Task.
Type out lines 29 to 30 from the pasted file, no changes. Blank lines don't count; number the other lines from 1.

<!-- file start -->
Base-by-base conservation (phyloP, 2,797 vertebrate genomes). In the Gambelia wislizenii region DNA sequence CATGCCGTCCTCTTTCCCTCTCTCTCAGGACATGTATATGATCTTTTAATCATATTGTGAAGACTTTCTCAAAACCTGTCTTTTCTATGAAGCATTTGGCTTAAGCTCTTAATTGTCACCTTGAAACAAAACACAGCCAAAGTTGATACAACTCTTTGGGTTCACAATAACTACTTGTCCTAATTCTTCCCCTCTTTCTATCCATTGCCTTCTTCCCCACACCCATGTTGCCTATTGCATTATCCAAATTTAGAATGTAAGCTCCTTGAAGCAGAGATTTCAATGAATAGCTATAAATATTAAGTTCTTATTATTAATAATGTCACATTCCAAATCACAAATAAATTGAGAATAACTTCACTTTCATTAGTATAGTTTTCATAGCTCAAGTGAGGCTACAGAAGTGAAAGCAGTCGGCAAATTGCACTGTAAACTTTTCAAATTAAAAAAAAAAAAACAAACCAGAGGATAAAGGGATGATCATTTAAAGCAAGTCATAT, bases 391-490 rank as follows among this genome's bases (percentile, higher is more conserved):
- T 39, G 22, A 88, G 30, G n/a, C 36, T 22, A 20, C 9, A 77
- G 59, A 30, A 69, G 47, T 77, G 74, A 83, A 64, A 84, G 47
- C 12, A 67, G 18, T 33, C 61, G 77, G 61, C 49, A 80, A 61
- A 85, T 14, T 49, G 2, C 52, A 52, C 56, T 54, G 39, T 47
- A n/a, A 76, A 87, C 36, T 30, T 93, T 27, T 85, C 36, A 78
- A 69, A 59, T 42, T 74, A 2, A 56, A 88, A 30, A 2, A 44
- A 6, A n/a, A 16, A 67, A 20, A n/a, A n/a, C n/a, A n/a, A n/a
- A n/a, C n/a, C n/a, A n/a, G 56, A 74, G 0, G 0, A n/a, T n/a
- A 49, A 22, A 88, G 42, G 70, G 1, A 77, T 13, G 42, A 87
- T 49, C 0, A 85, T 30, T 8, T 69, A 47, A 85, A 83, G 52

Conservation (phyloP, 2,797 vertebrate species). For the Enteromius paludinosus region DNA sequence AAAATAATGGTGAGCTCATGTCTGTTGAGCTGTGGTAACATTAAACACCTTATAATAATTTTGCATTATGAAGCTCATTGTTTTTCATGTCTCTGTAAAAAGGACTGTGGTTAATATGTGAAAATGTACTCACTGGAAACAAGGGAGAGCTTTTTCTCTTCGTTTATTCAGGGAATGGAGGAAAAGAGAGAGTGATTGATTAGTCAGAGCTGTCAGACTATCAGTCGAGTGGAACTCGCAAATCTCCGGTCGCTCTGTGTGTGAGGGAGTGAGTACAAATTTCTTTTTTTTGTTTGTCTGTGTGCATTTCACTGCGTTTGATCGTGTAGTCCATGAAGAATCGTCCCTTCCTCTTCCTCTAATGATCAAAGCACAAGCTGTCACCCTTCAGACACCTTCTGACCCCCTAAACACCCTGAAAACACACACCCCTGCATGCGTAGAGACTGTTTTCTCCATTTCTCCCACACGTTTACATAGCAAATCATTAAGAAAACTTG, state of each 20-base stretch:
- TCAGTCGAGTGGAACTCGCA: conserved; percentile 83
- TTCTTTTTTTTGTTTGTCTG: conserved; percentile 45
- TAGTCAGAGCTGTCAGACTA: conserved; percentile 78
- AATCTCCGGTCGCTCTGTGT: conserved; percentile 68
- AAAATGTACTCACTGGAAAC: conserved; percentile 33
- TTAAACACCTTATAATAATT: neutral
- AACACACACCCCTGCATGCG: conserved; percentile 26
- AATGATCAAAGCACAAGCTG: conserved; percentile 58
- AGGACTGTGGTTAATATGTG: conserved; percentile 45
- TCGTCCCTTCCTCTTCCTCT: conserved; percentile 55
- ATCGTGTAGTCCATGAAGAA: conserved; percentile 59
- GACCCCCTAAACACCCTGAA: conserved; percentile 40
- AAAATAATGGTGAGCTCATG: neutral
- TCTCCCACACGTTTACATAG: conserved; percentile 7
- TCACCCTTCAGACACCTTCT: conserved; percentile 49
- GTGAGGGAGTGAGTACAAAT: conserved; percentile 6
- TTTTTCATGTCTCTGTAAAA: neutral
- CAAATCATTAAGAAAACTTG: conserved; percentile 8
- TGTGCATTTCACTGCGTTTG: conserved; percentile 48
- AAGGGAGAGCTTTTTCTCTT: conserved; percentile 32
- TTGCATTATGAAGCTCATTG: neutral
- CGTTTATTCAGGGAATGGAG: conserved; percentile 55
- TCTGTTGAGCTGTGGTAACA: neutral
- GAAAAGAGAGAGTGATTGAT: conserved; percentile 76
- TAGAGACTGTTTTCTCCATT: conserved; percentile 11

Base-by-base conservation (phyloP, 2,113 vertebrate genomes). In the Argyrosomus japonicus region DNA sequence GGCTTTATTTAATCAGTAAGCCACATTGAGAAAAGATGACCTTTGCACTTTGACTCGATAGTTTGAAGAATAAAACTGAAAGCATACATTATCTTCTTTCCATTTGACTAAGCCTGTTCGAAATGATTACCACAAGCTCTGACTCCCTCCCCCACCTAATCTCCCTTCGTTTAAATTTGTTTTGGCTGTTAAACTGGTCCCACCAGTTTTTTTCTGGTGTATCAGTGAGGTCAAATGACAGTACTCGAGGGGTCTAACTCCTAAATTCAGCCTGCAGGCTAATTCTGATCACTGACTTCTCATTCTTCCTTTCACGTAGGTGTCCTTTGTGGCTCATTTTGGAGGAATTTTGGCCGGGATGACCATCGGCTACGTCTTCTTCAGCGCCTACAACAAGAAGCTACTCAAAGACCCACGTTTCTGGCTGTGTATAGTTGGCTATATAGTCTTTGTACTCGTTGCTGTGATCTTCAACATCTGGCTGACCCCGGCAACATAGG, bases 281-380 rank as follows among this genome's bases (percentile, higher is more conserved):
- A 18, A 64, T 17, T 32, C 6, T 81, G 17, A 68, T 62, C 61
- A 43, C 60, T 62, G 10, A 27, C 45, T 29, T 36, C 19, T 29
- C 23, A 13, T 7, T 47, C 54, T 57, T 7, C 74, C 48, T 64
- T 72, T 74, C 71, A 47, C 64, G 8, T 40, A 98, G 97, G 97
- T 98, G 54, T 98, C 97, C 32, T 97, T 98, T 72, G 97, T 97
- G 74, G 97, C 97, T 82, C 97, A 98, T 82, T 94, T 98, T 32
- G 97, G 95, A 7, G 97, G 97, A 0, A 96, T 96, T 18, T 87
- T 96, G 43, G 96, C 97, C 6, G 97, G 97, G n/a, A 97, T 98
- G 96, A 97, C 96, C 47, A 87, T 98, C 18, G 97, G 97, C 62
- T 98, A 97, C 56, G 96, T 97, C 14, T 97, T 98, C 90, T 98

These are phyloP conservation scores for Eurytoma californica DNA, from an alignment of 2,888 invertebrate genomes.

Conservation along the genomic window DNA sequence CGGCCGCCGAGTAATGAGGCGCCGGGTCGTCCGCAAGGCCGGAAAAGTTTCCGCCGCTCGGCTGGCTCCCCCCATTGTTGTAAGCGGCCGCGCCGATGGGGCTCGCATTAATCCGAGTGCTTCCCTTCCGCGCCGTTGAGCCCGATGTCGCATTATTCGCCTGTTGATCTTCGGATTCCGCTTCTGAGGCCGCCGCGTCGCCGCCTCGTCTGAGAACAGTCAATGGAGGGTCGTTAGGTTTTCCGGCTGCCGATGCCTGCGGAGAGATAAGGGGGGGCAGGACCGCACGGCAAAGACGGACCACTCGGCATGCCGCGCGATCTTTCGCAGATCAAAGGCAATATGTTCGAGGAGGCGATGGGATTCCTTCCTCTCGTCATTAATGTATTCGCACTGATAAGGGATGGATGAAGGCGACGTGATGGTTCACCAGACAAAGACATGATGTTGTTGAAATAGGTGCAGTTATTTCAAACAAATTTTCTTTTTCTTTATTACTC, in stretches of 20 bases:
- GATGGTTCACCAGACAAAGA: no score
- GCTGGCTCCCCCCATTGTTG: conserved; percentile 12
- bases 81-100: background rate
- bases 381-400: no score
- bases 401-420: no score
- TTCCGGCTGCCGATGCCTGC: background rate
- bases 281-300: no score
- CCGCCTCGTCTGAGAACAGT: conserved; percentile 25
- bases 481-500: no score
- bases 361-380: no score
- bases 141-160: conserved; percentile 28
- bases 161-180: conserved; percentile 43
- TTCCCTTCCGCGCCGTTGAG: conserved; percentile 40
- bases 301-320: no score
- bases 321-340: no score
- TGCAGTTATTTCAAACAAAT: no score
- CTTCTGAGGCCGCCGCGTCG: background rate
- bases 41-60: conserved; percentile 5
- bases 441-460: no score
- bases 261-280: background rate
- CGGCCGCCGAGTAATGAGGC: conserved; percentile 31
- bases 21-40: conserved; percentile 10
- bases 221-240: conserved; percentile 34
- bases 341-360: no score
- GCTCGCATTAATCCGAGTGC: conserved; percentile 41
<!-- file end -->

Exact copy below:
- TTTTTCATGTCTCTGTAAAA: neutral
- CAAATCATTAAGAAAACTTG: conserved; percentile 8